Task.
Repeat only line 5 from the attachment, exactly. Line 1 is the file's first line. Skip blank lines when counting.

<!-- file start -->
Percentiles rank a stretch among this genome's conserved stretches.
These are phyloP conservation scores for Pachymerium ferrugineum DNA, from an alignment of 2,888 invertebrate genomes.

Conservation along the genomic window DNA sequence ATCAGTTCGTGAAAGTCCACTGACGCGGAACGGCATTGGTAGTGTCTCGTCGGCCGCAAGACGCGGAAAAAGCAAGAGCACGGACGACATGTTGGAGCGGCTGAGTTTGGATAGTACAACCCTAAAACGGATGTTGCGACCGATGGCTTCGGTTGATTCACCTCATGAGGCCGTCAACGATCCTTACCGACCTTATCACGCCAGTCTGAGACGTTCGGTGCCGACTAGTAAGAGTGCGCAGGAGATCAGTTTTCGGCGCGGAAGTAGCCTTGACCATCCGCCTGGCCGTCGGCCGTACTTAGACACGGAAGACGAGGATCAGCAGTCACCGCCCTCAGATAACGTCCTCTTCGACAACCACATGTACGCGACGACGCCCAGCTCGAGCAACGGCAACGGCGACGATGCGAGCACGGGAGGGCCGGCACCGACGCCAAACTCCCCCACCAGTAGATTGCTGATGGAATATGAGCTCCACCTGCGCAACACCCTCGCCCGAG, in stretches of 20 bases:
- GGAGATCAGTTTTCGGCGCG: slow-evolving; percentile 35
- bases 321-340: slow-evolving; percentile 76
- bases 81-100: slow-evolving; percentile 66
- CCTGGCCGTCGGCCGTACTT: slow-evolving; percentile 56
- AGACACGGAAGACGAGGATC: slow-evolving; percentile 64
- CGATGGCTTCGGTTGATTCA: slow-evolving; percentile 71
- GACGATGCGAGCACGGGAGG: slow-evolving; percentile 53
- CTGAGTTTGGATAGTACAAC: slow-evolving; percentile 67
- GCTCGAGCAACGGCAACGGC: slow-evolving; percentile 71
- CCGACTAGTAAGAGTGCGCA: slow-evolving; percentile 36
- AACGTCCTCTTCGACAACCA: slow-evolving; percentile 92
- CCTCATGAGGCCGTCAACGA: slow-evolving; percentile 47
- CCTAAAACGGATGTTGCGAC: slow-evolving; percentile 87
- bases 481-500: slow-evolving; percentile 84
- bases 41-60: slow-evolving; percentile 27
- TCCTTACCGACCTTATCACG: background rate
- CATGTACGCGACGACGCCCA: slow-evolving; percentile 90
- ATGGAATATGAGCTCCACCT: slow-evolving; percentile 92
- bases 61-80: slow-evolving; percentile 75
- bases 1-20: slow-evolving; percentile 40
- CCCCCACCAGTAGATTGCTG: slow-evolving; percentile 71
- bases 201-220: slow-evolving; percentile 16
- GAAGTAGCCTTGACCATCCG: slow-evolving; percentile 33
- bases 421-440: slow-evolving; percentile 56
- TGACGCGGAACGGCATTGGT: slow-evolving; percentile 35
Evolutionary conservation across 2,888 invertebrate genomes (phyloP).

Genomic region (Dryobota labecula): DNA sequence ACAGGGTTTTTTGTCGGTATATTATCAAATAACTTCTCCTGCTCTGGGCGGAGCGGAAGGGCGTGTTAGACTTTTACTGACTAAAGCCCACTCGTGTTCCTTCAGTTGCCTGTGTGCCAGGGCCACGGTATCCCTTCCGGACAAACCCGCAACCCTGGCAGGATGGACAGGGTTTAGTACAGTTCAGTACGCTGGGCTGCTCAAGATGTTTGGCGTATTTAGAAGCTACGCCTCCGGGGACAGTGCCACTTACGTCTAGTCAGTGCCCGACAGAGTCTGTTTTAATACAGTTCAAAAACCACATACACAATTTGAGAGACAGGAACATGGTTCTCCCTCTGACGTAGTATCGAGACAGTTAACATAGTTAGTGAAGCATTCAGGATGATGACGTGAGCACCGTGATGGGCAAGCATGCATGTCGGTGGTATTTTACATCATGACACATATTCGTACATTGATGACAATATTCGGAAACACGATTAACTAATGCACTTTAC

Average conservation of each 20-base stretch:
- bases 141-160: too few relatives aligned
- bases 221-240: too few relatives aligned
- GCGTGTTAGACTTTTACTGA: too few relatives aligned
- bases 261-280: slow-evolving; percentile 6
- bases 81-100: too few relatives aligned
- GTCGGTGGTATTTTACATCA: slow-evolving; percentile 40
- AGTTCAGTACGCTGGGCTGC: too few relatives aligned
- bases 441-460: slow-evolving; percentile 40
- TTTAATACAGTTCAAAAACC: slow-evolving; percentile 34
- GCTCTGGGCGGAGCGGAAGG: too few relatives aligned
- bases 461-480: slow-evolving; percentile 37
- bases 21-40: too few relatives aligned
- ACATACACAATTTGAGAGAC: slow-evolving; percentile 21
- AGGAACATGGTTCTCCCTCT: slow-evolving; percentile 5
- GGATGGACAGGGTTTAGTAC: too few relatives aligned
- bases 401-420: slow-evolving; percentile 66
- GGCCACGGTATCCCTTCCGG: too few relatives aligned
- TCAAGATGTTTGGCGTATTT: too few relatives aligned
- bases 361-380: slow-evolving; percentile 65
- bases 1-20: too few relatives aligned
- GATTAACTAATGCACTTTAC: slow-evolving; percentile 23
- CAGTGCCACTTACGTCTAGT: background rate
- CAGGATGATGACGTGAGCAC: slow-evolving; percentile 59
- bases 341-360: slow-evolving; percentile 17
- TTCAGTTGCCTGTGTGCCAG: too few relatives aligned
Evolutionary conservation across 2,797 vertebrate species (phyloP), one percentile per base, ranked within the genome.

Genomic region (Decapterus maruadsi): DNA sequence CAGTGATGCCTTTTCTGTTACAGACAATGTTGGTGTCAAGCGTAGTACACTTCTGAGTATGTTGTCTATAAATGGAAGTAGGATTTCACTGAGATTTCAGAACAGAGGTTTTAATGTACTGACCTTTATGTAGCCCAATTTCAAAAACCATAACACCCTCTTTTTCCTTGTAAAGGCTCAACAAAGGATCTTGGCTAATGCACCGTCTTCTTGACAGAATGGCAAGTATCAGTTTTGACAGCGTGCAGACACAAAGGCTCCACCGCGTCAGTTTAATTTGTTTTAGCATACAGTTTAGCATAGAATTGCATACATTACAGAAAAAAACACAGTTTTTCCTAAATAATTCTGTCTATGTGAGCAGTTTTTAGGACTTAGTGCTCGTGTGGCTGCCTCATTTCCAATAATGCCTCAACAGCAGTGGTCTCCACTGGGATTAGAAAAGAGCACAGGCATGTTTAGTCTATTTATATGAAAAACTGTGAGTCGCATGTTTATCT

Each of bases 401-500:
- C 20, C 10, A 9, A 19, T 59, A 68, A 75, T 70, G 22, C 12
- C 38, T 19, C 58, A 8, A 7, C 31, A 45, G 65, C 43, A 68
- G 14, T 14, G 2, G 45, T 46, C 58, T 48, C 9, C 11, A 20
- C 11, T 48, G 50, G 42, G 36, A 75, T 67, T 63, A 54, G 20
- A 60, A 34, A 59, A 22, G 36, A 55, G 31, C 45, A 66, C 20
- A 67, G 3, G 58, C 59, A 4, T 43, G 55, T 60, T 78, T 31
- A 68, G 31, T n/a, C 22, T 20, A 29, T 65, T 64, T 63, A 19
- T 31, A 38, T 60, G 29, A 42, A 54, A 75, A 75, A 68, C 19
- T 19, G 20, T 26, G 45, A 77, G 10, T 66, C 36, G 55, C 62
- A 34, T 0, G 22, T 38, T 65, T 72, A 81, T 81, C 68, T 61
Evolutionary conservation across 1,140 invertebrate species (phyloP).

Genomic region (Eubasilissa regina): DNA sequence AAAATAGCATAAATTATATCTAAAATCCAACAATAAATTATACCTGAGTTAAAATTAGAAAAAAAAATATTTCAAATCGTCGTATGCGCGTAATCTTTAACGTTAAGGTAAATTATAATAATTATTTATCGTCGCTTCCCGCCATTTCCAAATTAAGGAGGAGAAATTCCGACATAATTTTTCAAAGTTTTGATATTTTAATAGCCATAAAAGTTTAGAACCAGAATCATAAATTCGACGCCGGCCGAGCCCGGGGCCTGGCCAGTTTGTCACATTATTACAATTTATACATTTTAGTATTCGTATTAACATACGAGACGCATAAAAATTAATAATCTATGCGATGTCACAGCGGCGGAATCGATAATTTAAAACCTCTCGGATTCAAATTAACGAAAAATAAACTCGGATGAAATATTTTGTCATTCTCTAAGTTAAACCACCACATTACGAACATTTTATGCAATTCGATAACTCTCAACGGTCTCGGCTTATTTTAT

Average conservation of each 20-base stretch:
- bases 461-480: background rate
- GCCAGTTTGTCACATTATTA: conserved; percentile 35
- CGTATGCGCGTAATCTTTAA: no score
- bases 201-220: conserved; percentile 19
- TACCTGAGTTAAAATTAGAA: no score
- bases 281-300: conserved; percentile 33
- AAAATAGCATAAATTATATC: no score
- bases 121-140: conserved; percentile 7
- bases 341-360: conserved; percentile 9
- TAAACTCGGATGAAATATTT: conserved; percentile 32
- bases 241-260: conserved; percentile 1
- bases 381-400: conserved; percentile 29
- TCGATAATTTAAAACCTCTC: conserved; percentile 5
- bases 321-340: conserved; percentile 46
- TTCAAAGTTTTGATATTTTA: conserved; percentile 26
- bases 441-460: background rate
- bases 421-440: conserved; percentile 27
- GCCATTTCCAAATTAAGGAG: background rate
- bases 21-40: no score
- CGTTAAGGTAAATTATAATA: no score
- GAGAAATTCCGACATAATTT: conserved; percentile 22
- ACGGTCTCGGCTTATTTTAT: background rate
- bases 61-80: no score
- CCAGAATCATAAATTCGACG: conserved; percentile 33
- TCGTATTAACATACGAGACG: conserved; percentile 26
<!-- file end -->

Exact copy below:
- bases 321-340: slow-evolving; percentile 76